As we await the unveiling of this year’s Clarke submissions list, here’s a great post from another of our #shadowclarke jurors, Maureen Kincaid Speller, on the problems of juried awards and the value of transparency. Her words here about using the shadow Clarke as an opportunity to test everything she’s ever thought or felt about science fiction feel particularly apposite to me, and indeed form one of the main reasons I wanted to set this project in motion in the first place. Maureen also provides a useful list of links to all the #sharke posts so far. Thanks, Maureen!

Eve’s Alexandria

One of our shadow jurors, Victoria Hoyle, offers a wonderfully cogent and lively summing-up of the process and rationale behind our #shadowclarke jury over at her Booktube channel. Thanks, Victoria!

 

Announcing the Shadow Clarke

We had some exciting news yesterday from Clarke Award director Tom Hunter, who unveiled the official timeline for this year’s award:

“Key dates for the Clarke Award 2017: Submission List: 14 Feb, Shortlist: 3 May, Winner: 27 Jul + Sir Arthur’s Birthday: 16 Dec.”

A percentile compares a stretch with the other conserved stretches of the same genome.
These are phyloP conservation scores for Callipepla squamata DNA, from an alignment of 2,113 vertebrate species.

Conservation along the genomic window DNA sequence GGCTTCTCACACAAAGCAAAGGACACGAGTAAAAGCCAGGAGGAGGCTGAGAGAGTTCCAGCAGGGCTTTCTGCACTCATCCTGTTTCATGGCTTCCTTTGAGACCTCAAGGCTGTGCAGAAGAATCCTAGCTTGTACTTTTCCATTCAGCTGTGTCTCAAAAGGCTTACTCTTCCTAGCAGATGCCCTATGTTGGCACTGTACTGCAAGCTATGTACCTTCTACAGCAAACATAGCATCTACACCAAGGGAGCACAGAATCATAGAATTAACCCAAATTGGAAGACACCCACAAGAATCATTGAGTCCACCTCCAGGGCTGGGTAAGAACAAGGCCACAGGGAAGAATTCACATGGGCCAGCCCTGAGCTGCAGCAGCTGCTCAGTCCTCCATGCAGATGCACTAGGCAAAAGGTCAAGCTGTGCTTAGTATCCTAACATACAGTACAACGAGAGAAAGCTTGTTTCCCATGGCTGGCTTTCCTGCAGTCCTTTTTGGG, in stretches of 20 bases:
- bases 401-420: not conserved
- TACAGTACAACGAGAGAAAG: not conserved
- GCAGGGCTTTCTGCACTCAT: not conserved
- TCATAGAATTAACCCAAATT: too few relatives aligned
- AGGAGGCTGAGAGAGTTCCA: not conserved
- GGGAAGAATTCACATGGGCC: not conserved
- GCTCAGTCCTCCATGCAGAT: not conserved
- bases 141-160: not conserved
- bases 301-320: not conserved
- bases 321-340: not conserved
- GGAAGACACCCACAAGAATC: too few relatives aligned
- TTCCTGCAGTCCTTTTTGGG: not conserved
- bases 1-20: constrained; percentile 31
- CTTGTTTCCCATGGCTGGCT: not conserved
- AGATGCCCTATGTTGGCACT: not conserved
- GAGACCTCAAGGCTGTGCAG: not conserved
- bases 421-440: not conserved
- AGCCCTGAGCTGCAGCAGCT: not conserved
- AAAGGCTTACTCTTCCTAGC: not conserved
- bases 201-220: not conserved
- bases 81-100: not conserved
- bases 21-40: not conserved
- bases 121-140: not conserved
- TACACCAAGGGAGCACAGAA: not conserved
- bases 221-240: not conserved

Not long to go then before we know for sure which books are in contention! Tying in closely with that announcement, I’m thrilled to bring you a bit of news of my own, something I’ve had simmering away on the back burner for some months and can now make public: this year, a group of writers, critics, readers and Clarke-watchers have come together to form a shadow jury. We will be following the Clarke Award right from the beginning, selecting our ideal shortlists from the submissions, reading and reviewing those books and picking our own winners. Then, when the official shortlist is announced on May 3rd, we’ll be reading and reviewing those books, too, before having our own virtual judgely huddle and selecting the shadow winner of the Clarke Award, to be announced, in the honourable tradition of most shadow juries, the day before the unveiling of the official winner.